How to Winterize Your Garage Door
To prepare your garage door for winter, you’ll need to freshen up your moving parts. It’s also helpful to check your weather-proofing materials for structural integrity. Take a close look at your:
What should I do to prepare my garage door?
Double check your weather stripping
Your weather stripping is a rubber, PVC, or polyurethane seal that closes gaps and shuts exposed areas off from the elements. Garage doors use weather stripping to protect your car and stored items from constant exposure to wind, rain, and temperature changes.
You’ll find weather stripping most often at the bottom of your garage door where the base meets the ground. Here, your stripping performs two functions:
- Protects the base of the garage door from impact damage
- Creates an airtight seal at the bottom of the door
As your stripping battles the weather, it loses moisture and its structure weakens. Overused garage doors suffer from brittle stripping. Once your stripping tears or breaks, it no longer functions.
Do a check on your weather stripping by running your eyes and hands across it. Look for chipped or torn areas. Bent plastic or cracked rubber means your stripping doesn’t have much life left. Replace it before the weather changes or you may face damage to other areas of your garage and garage door.
Relubricate moving parts
The moving parts of your garage door include the trolley, chain, rollers, springs, and track.
This large, angular piece carries the door from bottom to top and back.
The chain connects to your garage door opener. It bears the load of the door as it moves.
The track is the long metal housing on either side of the garage that guides the garage door.
These push the trolley through the track via the power from the chain.
Springs carry tension to alleviate the weight of the garage door
Don’t use solid grease to lubricate the parts of your door. The rollers need to roll, not slide, across the track. The chain also benefits much more from oil. Grease stuck in the chain will collect dirt and dust and jam your chain.
Use a simple degreaser to wipe down any garage door parts that have grease on them. Use one rag for degreasing and another for cleaning.
Using a mild soap and a spare rag, wipe each moving part down. Focus on the track, rollers, and chain. They need the most lubrication and are the most likely to have suffered from the rigors of old lubricant.
Be careful when dealing with springs. They hold enormous amounts of tension that pose severe risks if you are not wary. Clean them with a gentle hand and don’t apply any unnecessary pressure.
Using an oil-based lubricant such as motor oil, apply a small amount of oil to each of your door’s moving parts. There’s no need to over-oil – the excess will just drip away from the metal. Instead, apply oil to another rag and move it across the chain and rollers. Do the same for the track.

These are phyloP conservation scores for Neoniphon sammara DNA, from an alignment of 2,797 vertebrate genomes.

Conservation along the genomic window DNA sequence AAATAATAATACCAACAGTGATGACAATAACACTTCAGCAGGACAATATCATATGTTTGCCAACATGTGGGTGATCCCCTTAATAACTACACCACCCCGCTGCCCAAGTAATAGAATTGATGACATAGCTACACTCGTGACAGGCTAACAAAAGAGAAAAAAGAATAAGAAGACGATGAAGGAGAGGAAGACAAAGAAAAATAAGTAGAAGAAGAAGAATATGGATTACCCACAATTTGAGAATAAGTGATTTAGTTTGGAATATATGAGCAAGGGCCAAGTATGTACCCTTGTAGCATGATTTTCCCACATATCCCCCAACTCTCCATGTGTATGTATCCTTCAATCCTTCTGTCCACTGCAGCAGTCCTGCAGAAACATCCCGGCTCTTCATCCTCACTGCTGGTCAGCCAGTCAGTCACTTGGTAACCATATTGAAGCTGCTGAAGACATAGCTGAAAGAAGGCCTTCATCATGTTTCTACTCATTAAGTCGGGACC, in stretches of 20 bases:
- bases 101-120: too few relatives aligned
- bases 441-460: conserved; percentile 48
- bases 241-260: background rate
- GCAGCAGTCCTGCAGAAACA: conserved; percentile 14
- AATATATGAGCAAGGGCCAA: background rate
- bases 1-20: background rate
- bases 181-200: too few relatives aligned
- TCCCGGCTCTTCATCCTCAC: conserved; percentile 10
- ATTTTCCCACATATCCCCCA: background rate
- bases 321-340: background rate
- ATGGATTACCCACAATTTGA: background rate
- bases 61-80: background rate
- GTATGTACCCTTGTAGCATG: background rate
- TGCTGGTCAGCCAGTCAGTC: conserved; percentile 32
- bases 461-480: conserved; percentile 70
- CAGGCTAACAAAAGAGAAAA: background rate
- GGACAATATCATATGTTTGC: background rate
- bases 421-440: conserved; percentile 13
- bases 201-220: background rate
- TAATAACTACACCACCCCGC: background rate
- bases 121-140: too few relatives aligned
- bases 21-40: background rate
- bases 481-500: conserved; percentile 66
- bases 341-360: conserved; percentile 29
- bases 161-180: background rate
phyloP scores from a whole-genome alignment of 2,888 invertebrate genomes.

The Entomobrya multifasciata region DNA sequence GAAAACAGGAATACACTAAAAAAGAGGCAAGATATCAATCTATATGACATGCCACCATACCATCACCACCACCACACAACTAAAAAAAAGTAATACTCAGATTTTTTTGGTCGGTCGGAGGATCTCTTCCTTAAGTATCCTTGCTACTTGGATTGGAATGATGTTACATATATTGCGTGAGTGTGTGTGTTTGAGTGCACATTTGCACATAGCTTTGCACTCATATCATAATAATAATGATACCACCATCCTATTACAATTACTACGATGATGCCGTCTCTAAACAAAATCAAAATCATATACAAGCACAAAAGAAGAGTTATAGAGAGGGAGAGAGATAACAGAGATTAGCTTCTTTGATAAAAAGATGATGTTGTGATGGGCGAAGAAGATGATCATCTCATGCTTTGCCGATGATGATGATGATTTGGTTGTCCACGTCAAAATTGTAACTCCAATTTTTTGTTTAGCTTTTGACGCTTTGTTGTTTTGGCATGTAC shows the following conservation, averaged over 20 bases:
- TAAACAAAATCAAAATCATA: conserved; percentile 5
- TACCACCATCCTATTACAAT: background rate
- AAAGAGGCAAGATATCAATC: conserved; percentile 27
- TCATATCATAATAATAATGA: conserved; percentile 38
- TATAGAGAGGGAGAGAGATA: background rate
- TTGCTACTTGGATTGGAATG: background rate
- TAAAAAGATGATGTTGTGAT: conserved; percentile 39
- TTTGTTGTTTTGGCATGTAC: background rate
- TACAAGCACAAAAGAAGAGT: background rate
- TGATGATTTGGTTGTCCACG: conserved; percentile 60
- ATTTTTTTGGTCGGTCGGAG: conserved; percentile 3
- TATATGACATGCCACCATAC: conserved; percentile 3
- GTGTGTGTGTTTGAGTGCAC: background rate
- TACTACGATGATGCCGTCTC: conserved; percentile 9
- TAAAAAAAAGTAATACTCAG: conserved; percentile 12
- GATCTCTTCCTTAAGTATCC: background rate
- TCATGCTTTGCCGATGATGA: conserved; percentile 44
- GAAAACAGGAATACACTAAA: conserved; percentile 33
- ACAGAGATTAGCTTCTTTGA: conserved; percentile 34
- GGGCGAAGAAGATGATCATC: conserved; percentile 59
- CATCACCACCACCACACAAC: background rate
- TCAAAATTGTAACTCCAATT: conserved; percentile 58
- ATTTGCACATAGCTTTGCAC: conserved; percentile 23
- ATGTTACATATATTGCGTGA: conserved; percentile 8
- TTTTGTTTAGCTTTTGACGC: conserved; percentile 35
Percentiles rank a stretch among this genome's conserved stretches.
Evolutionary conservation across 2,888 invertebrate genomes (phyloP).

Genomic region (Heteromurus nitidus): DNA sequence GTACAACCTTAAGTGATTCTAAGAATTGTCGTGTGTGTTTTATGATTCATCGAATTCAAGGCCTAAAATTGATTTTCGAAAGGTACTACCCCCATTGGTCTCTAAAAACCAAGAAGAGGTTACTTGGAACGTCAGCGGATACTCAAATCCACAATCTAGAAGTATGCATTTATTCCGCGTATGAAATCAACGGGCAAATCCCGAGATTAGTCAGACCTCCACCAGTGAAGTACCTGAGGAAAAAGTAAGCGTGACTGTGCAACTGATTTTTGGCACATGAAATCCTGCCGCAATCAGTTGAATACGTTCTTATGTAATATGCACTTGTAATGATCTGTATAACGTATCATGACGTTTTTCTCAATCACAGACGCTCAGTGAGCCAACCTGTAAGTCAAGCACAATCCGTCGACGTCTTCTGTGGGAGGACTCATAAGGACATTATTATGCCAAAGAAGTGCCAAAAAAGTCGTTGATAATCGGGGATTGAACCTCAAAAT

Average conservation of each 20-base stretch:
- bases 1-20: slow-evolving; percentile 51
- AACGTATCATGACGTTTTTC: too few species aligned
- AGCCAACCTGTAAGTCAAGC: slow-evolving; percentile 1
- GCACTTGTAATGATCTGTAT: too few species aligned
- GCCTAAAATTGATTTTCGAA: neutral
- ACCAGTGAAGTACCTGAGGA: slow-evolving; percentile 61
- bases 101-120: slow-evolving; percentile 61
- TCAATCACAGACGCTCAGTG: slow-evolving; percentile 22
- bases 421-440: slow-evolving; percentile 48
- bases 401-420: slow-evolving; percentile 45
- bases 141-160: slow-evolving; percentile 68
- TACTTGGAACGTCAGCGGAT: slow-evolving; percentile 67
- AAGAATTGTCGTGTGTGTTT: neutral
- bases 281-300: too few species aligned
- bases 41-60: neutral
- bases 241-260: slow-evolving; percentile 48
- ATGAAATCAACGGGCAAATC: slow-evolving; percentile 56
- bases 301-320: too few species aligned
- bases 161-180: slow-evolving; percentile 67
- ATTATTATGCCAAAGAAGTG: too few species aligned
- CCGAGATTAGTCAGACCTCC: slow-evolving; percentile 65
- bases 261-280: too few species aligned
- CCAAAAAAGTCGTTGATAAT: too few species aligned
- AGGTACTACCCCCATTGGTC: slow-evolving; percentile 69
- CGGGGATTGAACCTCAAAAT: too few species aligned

Lubricating will allow your metal parts to move smoothly. You’ll avoid extra rubbing or jamming caused by temperature change.
Triple check your springs
Winter weather will contract the metal in your springs that may affect the amount of tension. Your door could also become unbalanced if the springs sustain too much change.
Switch your door to manual control by pulling the emergency lever. Gently lift the door to see if it moves. It should take almost no effort to lift the door off of the ground. If you find yourself struggling, you may be dealing with problems in your springs.
Address these problems by calling a professional. Cold winter weather will warp and damage an unbalanced garage door or broken springs.
Check your electronics
Your electronics, including your garage door opener, its keypad and remote, are essential to keeping your car out of the elements and keeping you out of the cold.
Perform a thorough check of your door’s electronics by:
- Replacing the batteries on your remote and keypad (if necessary)
- Opening and closing your garage door with both your remote and keypad
- Checking the lights on your opener
Unplug and plug in your garage door opener to make sure it’s connected properly. Call for professional help only after you’ve made sure that all batteries are fresh.
Test your emergency reverse system
During the winter, both animals and people will be eager to get into the warmth of your house. Keep them out of harm’s way by doing a test on your reverse system.
Place something soft in the closing path of your garage door and close it with your remote or keypad. It should automatically lift when it makes contact with the object underneath the door.
If your system uses proximity to determine when it lifts, a simple broom test will do fine. The signals should sit away from the door. As your garage door closes, place your broom in the way of the signal. Do not place your hand underneath the garage door. The door should begin lifting when it detects something within the signal’s range.